Fig 1. The One Health concept and components.

The One Health concept allows for an emerging infectious disease such as the Ebola epidemic to be viewed and addressed in a tripartite manner: factors from human (pink), animal (blue) [52], and environmental (green) health are considered in the forecast and control of disease.

Unlike previous incidences, the West African outbreak became a global threat due, in part, to increased spread by humans (Fig 2). The initial outbreak in Guinea rapidly disseminated regionally, mainly due to virus transmission by relatives from neighboring countries who were exposed during burial rites. Unlike previous outbreaks that occurred in remote areas, transport infrastructure promoted regional and international human-to-human virus dissemination [24]. The situation was made worse by slow responses to quarantine infected patients and quickly spread because of poor health care infrastructure and non-compliance with requests for quarantine and other control methods [17]. The implementation of well-planned One Health approaches that bring together all stakeholders to address the interconnected factors responsible for enabling a pathogen such as Ebola to spread so successfully, including cultural practices, environmental conditions, and wildlife dynamics, can help address future Ebola epidemics.

Fig 2. Ebola as a case study of interactions between human, animal, and environmental health drivers.

Climactic and anthropomorphic factors influence environmental drivers such as drought and deforestation. These factors in turn affect the populations and migrations of the primary reservoir of the Ebola virus, fruit bats, as well as other animals that may prey upon them or compete with them for fruit. These animal drivers influence the routes and rates of human infection through bushmeat consumption and possibly other means. Human-to-human spread is exacerbated by burial practices, caregiver barrier protocols, and global travel. Human drivers of disease feed back to influence animal health via possible pet infection and the transport of infected wildlife, and environmental health through increasing human–animal contacts through harvesting natural resources from remote forests.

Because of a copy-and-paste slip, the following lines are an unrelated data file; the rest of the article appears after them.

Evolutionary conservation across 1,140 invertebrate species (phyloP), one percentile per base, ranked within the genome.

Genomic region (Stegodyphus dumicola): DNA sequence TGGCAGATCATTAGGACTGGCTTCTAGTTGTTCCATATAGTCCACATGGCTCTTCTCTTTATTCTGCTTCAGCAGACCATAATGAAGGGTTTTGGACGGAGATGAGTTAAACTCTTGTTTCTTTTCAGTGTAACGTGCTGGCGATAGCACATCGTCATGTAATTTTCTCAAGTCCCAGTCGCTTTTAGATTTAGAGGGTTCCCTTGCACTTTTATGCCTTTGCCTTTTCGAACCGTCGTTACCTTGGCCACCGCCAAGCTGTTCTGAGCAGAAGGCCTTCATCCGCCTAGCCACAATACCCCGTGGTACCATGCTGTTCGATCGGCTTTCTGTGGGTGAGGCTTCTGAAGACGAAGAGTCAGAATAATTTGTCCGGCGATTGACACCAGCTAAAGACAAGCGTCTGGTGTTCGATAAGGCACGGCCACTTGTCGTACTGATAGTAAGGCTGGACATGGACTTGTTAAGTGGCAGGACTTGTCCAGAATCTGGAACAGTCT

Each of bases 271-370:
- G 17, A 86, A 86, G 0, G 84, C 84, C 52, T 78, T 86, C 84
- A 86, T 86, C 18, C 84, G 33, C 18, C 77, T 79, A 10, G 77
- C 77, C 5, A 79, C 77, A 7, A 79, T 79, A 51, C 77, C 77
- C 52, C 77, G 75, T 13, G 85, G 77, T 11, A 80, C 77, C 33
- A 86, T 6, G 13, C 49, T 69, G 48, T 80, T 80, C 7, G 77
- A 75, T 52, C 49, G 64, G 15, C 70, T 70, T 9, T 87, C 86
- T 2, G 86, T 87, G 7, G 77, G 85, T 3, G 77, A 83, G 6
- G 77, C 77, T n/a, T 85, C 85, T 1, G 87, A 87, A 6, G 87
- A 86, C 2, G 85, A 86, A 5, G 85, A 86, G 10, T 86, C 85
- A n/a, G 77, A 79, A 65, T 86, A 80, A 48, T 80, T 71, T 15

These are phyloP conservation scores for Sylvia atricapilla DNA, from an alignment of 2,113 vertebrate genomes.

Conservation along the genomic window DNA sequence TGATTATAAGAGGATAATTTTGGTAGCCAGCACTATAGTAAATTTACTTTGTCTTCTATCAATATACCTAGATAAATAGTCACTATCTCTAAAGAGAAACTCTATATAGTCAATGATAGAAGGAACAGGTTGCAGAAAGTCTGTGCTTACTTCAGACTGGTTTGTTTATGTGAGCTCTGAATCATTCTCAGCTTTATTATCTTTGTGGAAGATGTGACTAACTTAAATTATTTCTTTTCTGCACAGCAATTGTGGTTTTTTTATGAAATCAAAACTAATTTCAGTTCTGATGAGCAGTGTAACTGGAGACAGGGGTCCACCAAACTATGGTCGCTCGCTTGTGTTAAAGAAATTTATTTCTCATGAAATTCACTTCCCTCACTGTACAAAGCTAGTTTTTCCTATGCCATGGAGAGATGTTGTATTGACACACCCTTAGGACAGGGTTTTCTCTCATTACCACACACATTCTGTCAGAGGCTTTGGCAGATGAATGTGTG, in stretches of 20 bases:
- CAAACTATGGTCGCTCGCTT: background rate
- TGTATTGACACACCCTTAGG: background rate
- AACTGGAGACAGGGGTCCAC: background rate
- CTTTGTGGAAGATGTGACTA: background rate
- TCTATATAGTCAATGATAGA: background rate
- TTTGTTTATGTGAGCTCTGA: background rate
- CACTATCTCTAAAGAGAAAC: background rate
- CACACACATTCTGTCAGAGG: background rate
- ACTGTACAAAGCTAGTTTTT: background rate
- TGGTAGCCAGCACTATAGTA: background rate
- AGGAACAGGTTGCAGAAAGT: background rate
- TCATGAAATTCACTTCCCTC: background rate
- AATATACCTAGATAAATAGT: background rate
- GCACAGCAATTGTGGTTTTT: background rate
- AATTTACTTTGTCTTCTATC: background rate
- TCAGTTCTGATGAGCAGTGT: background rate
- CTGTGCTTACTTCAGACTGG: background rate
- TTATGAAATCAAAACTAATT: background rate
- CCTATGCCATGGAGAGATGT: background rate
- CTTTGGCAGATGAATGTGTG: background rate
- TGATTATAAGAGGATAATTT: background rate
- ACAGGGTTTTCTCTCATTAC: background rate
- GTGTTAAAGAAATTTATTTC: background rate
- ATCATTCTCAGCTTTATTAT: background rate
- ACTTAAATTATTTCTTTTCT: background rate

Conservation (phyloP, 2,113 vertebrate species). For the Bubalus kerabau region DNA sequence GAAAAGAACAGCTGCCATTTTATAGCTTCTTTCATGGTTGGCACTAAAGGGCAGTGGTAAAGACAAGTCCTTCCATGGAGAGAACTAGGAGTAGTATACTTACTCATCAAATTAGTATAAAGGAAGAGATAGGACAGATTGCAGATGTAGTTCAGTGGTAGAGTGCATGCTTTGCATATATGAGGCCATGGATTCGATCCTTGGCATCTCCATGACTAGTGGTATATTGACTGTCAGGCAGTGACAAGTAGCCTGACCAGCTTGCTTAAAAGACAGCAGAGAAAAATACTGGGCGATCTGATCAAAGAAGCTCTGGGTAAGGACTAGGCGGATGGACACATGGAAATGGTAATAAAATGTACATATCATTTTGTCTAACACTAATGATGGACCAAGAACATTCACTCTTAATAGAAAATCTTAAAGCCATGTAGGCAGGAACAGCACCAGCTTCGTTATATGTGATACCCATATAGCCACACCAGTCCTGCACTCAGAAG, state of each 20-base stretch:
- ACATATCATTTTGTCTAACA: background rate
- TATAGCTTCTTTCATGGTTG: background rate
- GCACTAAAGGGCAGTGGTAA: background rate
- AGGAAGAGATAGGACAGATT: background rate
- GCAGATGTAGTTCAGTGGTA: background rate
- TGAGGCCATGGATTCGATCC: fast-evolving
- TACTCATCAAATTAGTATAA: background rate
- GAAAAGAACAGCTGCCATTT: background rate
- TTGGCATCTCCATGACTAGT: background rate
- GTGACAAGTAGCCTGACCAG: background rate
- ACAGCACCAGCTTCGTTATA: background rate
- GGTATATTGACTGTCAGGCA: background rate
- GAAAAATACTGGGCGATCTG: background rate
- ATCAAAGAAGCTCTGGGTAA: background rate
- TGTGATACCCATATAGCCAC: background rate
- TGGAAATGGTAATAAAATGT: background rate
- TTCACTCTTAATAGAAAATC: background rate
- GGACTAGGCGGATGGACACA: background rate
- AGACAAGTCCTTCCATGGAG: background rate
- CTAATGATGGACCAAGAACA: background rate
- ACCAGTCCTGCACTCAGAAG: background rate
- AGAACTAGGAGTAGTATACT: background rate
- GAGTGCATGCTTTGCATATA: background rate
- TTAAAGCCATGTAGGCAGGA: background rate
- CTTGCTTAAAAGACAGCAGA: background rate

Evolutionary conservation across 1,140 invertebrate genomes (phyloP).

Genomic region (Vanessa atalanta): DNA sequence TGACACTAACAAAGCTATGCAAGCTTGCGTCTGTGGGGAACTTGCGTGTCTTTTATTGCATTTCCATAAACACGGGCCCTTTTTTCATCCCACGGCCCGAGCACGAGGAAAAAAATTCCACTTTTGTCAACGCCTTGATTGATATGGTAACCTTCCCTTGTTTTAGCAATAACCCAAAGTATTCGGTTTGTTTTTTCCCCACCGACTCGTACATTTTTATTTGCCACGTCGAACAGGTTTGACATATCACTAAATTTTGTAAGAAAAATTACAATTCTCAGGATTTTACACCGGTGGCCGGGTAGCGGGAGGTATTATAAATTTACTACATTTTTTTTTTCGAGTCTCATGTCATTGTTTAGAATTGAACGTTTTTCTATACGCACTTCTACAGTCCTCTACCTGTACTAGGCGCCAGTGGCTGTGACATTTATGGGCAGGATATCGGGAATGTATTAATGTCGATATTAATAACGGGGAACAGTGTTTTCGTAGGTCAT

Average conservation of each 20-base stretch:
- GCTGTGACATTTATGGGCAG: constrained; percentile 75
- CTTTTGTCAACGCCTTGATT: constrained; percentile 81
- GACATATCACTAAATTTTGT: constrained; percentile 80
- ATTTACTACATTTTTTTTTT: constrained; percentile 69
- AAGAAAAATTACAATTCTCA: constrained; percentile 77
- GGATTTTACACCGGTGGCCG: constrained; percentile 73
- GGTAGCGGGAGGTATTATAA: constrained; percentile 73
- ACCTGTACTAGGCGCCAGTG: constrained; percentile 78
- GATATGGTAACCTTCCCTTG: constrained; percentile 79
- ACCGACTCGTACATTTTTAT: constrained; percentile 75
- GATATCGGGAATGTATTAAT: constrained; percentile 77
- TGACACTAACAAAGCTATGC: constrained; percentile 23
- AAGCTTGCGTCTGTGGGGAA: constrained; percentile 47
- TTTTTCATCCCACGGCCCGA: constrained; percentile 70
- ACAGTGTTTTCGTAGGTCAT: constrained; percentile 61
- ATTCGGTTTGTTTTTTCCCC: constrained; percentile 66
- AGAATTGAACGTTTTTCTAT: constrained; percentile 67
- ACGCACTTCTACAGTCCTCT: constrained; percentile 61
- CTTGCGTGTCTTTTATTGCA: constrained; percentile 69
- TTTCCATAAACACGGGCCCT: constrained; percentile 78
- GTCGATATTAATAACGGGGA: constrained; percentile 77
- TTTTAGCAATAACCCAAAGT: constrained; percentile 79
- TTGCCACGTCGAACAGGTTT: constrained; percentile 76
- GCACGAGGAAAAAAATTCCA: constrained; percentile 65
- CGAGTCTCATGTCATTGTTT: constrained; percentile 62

What Are the Gaps That Would Be Addressed by a One Health Approach to a Future Outbreak?

The domestic and international response to the recent Ebola crisis was complex and multimodal. It included the implementation of public health, public awareness, and clinical intervention measures [25]. As a result of these measures, the outbreak was eventually contained. However, the crisis revealed several significant gaps in disease awareness and management that can be addressed in responses to future outbreaks of emerging diseases. These gaps include the following: (1) insufficient monitoring and ecological modeling of zoonotic infection and transmission, (2) insufficient systems for rapid dissemination of and community education about the ecological aspects of disease outbreak and management, and (3) insufficient resources committed to enhancing food security to limit environmental encroachment and exposure to zoonotic disease in the wild.

How Will These Gaps Be Filled?

First, it is not clear exactly how humans were initially exposed to Ebola, but available information suggests that it could have been through handling infected fruit bats [26]. Despite increased knowledge of cultural practices and bat behavior in Ebola endemic regions, more studies are needed to generate the data required to create computational models that will accurately predict outbreaks [27,28]. Evidence of asymptomatic infection in fruit bats suggests that these mammals may be natural Ebola reservoirs [26], but there is a need to empirically identify ecological drivers of virus spillover and how these drivers influence infection of other susceptible hosts, including humans. Recently, the virus has been discovered to reside in immune-privileged organs (e.g., eyes and testes) several months after initial infection [29,30]. This raises questions about how long infectious forms of the virus can be maintained in infected hosts and if there are factors that promote latency. In addition, it is important to determine whether Ebola causes acute or chronic infection in natural reservoirs and whether certain factors, such as stress, can lead to high viral loads that are shed in wastes or contaminate the environment, including wild fruits on which bats and other wildlife feed [31]. Such pulses have been found in Marburg, Nipah, and Hendra shedding from bats [3234]. Furthermore, seasonal monitoring of Ebola virus in wildlife will reveal the temporal profile of viral load in these hosts and these data will reveal when there is an increased probability of zoonotic infection and transmission.

Second, to address deficiencies in information dissemination and community education about the ecological aspects of Ebola outbreaks, a coordinated response is required [3537]. Studies have revealed striking deficiencies in community understanding of modes and ecological drivers of Ebola transmission as well as causes of and effective interventions for Ebola Virus Disease (EVD) [38,39]. Community members also demonstrate limited understanding of the zoonotic origin of the pathogen and the risks associated with exposure to wildlife reservoirs, including fruit bat populations [26]. To address these deficiencies, investments in health education campaigns that incorporate ecological dimensions and are sensitive to regional challenges, including limited resources to support public health professionals and low literacy rates, must be pursued. Previously, educational programs implemented in partnership with local schools and churches were successful [40]. The dissemination of relevant disease ecology information through leaflets, posters, and banners was also employed. For such campaigns to be successful, they must display cultural competence and respect for local communities and their leaders as well as develop trust between primary educators and the larger populace [38]. Resources provided by bilateral partners, non-governmental organizations, and local governments are essential to implement the requisite educational activities [41], including those that incorporate One Health components.